To Robert K. Carr, President's Committee on Fair Employment Practice, From [Carlos E. Castañeda], Professor of History, May 9, 1947.

pera0035.jpg

Dublin Core

Title

To Robert K. Carr, President's Committee on Fair Employment Practice, From [Carlos E. Castañeda], Professor of History, May 9, 1947.

Subject

LETTERS
PERALES, Alonso S., 1898-1960
CARR, Robert Kenneth, 1908-1976
DISCRIMINATION against Mexican Americans
CASTAÑEDA, Carlos Eduardo, 1896-1958
DISCRIMINATION in employment
ETHNIC discrimination

Description

Letter to Robert K. Carr regarding the employment discrimination suffered by Mexican Americans.

Creator

[Castañeda, Carlos E. ]

Source

Date

1947-05-09

Relation

Format

JPEG

Language

English

Type

Text

Identifier

pera0035

Scripto

Transcription

Copy
[marginalia: 2]

May 9, 1947

Mr. Robert K. Carr,
President's Committee on Civil Rights,
1712 G. Street NW,
Room 208
Washington, D.C.

Dear Mr. Carr:

It affords me pleasure to send you herewith attached a br[handwritten:i]ef [brief] statement on the problem of discrimination in employment as it affects the Latin American or Mexican throughout the Southwest from Texas to California.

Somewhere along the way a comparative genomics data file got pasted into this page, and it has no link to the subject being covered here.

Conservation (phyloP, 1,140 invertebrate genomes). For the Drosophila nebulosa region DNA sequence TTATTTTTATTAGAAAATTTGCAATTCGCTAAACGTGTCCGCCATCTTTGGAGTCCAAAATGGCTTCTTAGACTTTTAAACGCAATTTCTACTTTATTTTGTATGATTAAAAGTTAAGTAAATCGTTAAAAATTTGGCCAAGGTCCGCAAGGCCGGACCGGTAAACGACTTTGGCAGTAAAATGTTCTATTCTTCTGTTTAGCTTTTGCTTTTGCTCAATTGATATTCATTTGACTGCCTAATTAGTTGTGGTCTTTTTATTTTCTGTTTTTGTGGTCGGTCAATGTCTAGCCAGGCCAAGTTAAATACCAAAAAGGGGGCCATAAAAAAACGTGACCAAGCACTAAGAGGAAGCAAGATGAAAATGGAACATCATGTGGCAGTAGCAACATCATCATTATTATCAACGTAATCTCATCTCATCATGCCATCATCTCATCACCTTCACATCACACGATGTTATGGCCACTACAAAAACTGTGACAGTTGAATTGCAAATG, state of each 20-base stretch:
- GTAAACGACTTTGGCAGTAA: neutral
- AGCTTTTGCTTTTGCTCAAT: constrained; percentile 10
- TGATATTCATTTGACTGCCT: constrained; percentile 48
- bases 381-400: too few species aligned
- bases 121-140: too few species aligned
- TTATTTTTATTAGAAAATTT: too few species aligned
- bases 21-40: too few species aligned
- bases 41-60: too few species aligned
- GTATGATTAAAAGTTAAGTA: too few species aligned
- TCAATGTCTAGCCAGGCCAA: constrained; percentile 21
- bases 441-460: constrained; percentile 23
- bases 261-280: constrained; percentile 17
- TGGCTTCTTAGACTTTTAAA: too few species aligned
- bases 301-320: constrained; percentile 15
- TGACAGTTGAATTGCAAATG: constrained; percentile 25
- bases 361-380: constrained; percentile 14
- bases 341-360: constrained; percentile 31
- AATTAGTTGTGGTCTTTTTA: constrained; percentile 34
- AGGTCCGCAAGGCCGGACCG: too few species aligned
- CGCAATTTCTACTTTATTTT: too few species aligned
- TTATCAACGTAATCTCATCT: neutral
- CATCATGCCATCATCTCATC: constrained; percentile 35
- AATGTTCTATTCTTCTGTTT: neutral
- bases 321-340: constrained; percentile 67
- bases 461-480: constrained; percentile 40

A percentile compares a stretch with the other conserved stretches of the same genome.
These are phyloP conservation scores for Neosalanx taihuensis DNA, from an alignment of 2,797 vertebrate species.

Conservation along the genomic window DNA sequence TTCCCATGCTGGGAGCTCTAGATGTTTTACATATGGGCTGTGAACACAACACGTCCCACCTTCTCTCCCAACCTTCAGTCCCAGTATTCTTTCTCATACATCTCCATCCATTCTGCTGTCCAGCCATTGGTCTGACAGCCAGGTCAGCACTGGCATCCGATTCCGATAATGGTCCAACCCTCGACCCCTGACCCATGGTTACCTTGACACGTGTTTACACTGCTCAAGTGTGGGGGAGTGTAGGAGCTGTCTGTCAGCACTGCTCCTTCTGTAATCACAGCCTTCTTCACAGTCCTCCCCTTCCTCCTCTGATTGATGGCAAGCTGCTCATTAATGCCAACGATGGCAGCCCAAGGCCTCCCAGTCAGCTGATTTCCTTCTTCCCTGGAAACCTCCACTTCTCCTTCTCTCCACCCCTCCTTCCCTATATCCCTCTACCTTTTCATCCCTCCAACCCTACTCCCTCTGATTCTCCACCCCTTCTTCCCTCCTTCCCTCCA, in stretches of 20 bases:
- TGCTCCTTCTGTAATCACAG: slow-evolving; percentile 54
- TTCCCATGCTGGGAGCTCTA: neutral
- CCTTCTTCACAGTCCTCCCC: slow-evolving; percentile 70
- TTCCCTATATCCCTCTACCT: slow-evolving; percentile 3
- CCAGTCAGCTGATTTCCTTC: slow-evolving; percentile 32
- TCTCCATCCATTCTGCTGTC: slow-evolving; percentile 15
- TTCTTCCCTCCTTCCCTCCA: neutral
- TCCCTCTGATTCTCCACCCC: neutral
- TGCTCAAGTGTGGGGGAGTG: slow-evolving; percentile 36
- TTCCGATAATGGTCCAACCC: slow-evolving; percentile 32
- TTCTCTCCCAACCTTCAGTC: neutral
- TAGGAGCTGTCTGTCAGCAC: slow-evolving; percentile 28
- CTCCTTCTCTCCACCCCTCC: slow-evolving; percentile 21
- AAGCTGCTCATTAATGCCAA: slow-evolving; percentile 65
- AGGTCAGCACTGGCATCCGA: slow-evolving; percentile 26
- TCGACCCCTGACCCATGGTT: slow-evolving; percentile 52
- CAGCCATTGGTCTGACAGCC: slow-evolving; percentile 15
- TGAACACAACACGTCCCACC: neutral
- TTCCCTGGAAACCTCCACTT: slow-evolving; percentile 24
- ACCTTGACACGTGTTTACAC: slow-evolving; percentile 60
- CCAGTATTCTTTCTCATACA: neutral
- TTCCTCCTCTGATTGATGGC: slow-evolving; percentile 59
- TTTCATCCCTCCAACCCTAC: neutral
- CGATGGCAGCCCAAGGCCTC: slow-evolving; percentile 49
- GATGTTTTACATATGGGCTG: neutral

More than twenty years of work in behalf of the Latin American in the Southwest has convinced me that at the base of the various forms of discrimination suffered by them in the political, social, economic and educational fields, lies the economic. This is, in my humble opinion, the real root of the evil.

Refusal to give the Latin American citizen equal opportunities for employment and adva[n]ement [advancement], and the denial of the same wage for the same type of work to members of this group have condemned this segment of our population to a substandard level of living that forms the basis for all other forms of discrimination by which the economic exploitation itself is justified.

Briefly, the Mexican, be he an American citizen or not, is generally refused employment except in [strikeout] certain types of undesirable, unskilled jobs. Furthermore, once employed, he is refused advancement, generally speaking, regardless of his ability. Thus his income is restricted and held below that of the average citizen. The result, he and his family are forced to live in homes that lack every comfort and sanitary device, they are ill dressed, ill cared for,a nd ill fed. They are unable to keep their children in school. Consequently their physical appearance and their education are sub-standard. The commun[i]ty [community] concludes that in a country of equal opportunities a group that remains in his condition is inferior, consequently an inferior wage and an inferior field of advancement are justified.

S[i]ncerely [Sincerely] yours,

Professor of History